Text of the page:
According to Tennessee Code Annotated Title 6, Chapter 31, section 301, the registered voters of the city can remove any member of a city board of education from office.
   That process required a petition signed by registered voters equal in number to at least 66 percent of the total vote cast for the candidate for the board of education receiving the highest number of votes at the last regular election.
   Citizens can demand the recall of the board member sought to be removed by filing the petition with the county election commission. A separate petition must be filed for each sitting board member citizens seek to remove from the board, according to the statute.
   If the County Election Commission certificate shows that the petition is sufficient, the commission calls an election on the question of recall. At such an election, the voter shall vote either "for recall" or "against recall." If 66 percent of those voting vote "for recall", the board member named for recall is removed from the board.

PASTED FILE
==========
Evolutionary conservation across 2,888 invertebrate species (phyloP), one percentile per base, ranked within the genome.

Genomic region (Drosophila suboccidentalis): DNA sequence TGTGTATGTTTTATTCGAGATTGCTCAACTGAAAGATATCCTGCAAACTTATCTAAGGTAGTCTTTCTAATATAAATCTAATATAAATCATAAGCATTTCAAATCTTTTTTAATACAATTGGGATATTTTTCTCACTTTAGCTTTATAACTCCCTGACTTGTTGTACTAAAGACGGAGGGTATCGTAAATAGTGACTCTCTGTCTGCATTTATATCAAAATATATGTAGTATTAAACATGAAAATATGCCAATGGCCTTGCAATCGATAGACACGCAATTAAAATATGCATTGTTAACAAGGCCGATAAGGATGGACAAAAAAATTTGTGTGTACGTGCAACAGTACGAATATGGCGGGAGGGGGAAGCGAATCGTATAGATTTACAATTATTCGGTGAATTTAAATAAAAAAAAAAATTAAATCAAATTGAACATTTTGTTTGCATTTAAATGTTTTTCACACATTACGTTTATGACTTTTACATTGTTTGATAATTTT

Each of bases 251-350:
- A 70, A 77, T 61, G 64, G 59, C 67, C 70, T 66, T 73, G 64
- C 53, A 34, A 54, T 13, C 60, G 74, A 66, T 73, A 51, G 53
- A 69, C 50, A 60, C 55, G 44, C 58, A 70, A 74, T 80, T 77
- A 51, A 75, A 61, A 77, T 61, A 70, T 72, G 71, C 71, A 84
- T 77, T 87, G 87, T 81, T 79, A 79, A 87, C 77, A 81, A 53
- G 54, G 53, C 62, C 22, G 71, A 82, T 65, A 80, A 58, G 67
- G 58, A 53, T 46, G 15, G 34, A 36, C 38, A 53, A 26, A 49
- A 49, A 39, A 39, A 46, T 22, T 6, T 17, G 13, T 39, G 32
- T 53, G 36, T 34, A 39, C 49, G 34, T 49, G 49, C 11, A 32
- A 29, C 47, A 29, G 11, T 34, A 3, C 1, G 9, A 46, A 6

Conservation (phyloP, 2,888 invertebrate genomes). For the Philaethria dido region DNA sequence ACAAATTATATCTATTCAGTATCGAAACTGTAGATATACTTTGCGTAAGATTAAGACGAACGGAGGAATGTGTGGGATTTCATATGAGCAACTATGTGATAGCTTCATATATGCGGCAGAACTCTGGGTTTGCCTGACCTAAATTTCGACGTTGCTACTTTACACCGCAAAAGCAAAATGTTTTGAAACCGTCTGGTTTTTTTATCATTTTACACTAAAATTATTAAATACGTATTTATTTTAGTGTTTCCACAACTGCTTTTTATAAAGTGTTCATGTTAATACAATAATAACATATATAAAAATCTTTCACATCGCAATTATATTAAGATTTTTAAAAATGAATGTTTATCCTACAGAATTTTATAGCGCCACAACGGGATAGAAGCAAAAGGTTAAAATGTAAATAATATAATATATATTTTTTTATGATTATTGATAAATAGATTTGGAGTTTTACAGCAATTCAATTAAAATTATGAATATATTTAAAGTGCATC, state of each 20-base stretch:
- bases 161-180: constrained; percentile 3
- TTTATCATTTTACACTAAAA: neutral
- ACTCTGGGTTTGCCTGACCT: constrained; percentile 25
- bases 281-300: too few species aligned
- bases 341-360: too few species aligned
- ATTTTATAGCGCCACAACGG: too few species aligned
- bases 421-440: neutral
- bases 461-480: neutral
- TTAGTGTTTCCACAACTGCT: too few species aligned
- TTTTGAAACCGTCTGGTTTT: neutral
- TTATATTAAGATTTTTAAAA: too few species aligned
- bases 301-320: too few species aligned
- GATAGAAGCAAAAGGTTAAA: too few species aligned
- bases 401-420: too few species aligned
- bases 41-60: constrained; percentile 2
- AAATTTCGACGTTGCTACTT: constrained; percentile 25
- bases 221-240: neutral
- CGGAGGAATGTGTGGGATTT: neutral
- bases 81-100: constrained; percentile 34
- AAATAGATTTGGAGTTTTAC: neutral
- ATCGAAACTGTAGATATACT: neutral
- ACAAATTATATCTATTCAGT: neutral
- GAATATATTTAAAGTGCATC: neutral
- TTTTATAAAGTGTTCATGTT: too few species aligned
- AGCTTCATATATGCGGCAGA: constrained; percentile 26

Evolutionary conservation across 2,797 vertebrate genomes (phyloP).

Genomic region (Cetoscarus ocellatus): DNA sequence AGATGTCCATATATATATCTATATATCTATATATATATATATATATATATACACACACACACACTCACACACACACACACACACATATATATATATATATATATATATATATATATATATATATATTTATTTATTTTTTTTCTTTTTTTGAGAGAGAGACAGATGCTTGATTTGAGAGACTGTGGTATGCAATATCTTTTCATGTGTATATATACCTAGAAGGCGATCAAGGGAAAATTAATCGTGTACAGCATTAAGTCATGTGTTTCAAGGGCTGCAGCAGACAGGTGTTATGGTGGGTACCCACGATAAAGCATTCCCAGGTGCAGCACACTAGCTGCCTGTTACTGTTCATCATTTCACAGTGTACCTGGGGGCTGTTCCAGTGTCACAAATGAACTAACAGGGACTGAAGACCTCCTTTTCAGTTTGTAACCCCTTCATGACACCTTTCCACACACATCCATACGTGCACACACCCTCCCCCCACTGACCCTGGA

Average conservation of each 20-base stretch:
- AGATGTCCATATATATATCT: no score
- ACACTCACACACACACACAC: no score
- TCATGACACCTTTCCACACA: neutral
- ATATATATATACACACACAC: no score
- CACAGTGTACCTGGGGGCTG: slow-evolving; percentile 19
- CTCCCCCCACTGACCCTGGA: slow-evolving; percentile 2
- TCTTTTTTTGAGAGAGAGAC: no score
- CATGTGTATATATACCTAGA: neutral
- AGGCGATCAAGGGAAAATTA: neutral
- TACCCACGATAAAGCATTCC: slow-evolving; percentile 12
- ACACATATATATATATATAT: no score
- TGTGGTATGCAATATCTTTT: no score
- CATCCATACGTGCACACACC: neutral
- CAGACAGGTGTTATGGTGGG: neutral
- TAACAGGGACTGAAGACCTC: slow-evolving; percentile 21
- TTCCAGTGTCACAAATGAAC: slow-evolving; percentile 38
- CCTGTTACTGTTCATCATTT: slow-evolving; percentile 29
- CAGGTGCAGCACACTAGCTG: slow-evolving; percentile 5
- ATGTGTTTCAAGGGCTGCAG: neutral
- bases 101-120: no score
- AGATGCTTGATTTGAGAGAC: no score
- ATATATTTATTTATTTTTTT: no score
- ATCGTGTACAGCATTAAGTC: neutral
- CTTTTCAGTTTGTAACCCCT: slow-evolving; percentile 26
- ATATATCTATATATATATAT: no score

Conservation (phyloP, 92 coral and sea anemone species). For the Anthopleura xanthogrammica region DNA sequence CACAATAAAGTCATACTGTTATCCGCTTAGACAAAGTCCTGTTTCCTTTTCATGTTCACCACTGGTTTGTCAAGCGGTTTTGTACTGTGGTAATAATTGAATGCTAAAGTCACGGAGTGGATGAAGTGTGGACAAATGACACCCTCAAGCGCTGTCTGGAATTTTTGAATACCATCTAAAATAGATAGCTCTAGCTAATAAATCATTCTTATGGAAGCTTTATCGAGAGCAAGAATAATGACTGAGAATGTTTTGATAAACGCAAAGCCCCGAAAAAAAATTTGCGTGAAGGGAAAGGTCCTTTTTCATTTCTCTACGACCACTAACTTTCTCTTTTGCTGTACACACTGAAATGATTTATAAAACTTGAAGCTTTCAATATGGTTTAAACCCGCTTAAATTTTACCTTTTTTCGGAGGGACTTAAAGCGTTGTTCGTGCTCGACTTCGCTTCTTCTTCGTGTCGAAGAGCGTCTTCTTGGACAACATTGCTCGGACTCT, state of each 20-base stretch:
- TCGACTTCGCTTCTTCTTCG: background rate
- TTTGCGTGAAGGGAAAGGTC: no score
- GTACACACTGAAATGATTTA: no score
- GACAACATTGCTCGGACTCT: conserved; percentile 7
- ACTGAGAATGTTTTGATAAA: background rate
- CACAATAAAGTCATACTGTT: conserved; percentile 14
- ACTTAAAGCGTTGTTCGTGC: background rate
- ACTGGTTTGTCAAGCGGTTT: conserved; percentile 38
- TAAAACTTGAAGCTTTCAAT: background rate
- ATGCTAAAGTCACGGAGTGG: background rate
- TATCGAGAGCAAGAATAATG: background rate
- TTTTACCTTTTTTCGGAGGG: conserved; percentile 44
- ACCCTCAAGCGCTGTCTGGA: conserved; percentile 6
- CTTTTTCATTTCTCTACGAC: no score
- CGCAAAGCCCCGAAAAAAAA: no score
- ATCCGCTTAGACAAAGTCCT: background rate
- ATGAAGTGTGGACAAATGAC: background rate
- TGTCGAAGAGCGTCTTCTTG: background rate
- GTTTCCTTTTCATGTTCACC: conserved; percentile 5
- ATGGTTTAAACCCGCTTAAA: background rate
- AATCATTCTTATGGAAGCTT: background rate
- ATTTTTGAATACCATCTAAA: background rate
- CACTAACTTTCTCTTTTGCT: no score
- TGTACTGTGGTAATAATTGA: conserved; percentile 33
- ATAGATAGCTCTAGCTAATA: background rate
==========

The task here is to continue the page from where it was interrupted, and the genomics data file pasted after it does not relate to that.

Hyder, who filed a grievance against Alexander in November, claimed he questioned her integrity, loyalty and her friendship with the schools' director.
   After the grievance was filed, attorney David E. Duggan of Maryville was appointed to investigate. He reported that Alexander had improperly confronted Hyder about her attendance at a workshop in Gatlinburg.
   However, Duggan's report found Alexander did not eject Hyder from the high school as alleged in her complaint. His report also found no evidence that Alexander engaged in any type of harassment or discrimination against her.